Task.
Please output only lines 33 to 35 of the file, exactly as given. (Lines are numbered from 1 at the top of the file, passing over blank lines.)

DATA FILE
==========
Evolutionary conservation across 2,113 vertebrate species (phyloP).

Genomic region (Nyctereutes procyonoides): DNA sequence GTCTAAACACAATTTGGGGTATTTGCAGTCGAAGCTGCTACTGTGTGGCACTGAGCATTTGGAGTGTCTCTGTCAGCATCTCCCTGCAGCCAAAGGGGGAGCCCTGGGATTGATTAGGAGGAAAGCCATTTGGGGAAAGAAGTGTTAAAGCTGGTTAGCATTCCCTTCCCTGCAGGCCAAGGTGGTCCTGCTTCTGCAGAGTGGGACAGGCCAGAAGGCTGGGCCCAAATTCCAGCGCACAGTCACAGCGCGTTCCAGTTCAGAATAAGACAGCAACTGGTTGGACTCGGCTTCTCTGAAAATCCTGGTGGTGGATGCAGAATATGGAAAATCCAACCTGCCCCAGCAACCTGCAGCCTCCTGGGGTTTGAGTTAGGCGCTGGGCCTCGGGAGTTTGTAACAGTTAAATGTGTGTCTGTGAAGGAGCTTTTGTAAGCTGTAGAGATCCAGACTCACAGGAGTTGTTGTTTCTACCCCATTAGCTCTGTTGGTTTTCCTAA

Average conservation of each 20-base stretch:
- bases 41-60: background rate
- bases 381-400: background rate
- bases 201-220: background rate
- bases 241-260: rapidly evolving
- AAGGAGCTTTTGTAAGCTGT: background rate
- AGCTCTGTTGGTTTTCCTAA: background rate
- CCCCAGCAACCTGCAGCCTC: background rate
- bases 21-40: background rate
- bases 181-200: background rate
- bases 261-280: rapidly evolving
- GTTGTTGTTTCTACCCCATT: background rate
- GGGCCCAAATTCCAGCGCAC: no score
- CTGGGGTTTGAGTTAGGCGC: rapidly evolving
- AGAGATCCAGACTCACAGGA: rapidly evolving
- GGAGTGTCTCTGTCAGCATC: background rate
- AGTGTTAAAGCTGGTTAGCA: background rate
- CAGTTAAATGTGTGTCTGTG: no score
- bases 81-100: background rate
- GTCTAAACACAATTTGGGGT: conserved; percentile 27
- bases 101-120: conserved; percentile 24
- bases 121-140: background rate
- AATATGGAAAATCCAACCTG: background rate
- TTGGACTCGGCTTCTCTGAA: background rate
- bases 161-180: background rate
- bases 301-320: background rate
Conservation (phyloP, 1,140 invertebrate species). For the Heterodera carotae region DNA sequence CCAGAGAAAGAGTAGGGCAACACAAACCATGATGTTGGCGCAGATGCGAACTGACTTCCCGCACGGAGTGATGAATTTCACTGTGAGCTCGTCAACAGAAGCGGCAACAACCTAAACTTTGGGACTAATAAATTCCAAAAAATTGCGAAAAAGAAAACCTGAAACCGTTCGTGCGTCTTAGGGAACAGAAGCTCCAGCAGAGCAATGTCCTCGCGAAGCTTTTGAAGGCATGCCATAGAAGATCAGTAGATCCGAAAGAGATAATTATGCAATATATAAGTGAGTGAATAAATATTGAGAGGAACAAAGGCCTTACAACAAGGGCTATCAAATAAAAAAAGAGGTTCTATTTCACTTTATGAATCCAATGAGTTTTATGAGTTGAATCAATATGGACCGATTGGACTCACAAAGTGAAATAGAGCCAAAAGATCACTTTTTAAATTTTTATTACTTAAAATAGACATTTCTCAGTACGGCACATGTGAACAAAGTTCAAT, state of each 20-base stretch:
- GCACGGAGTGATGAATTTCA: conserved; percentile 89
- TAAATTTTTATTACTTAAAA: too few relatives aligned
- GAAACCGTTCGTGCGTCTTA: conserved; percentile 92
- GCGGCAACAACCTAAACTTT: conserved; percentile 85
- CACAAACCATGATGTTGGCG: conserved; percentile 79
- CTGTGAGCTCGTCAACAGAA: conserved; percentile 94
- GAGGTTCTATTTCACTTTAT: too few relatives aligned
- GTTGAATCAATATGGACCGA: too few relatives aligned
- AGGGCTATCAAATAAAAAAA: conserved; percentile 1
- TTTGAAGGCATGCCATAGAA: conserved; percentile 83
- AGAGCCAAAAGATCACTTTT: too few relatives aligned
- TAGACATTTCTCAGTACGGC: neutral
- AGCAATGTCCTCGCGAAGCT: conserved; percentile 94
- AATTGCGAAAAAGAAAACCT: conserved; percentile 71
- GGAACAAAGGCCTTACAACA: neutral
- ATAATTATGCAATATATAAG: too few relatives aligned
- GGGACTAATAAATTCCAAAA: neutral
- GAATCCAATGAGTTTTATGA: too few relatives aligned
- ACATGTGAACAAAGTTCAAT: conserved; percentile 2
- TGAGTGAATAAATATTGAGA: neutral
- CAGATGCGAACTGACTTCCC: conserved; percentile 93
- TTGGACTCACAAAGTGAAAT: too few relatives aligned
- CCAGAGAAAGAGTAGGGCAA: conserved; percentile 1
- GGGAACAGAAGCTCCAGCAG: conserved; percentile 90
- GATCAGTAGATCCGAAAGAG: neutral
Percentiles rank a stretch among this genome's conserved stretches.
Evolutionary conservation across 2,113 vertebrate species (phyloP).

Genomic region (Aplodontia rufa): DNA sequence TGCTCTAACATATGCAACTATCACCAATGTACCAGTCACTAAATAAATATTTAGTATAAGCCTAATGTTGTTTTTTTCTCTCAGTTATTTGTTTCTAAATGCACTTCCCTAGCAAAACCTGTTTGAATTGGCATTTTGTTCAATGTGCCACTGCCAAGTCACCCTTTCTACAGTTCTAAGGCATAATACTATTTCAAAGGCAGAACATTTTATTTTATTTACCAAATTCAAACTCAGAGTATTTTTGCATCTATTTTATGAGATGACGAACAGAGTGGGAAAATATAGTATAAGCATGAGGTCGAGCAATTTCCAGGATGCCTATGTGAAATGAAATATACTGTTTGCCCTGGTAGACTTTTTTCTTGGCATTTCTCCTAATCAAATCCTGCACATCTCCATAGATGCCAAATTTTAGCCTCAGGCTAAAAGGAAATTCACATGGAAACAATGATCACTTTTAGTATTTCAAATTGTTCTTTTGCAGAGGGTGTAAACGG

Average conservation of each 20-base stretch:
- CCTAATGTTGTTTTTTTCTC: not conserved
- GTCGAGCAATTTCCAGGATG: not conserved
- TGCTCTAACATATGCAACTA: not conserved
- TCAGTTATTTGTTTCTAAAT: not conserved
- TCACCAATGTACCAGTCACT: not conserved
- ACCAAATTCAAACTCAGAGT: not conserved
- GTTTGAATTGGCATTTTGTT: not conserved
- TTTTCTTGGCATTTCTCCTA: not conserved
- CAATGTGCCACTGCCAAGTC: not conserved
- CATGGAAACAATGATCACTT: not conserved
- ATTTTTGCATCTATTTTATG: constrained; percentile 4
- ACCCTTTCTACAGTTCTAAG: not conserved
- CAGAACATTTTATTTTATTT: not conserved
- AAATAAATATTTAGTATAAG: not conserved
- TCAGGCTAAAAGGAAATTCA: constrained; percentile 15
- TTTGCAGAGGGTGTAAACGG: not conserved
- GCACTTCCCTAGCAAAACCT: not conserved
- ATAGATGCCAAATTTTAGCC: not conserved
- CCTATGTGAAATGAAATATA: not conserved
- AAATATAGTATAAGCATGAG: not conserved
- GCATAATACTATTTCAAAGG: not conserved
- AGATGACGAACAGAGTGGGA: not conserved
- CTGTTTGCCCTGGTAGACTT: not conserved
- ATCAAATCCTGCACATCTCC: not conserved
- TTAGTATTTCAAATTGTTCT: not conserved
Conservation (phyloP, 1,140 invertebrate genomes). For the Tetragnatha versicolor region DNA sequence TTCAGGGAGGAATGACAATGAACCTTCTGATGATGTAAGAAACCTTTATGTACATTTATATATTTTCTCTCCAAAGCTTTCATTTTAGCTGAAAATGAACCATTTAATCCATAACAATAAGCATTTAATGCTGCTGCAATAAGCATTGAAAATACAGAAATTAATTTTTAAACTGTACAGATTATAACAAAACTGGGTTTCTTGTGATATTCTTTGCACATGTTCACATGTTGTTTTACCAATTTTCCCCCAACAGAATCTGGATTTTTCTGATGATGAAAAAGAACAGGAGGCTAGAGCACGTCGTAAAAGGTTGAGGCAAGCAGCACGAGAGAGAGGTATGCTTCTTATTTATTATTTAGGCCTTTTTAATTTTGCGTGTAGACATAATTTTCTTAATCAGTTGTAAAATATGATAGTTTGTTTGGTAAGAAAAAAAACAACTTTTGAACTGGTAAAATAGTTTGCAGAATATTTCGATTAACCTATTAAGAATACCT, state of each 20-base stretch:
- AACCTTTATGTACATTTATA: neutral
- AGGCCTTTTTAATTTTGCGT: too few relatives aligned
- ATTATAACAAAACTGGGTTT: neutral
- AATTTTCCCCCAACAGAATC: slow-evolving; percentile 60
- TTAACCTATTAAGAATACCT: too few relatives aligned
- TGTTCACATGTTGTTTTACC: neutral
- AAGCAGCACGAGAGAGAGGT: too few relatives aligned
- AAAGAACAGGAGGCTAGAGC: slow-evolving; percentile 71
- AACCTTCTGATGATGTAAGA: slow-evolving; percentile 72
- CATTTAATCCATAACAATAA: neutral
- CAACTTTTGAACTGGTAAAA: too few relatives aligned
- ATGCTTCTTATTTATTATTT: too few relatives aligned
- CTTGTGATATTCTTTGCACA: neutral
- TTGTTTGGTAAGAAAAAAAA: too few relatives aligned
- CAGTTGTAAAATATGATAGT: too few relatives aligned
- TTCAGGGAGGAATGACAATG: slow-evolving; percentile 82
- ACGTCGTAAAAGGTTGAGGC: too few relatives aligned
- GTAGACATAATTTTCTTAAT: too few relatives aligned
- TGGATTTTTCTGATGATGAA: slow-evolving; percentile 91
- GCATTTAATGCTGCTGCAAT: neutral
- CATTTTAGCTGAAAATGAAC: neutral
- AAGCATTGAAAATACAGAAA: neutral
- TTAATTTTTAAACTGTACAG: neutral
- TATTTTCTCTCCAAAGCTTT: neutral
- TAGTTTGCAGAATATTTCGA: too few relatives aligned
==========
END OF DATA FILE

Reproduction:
- GCGGCAACAACCTAAACTTT: conserved; percentile 85
- CACAAACCATGATGTTGGCG: conserved; percentile 79
- CTGTGAGCTCGTCAACAGAA: conserved; percentile 94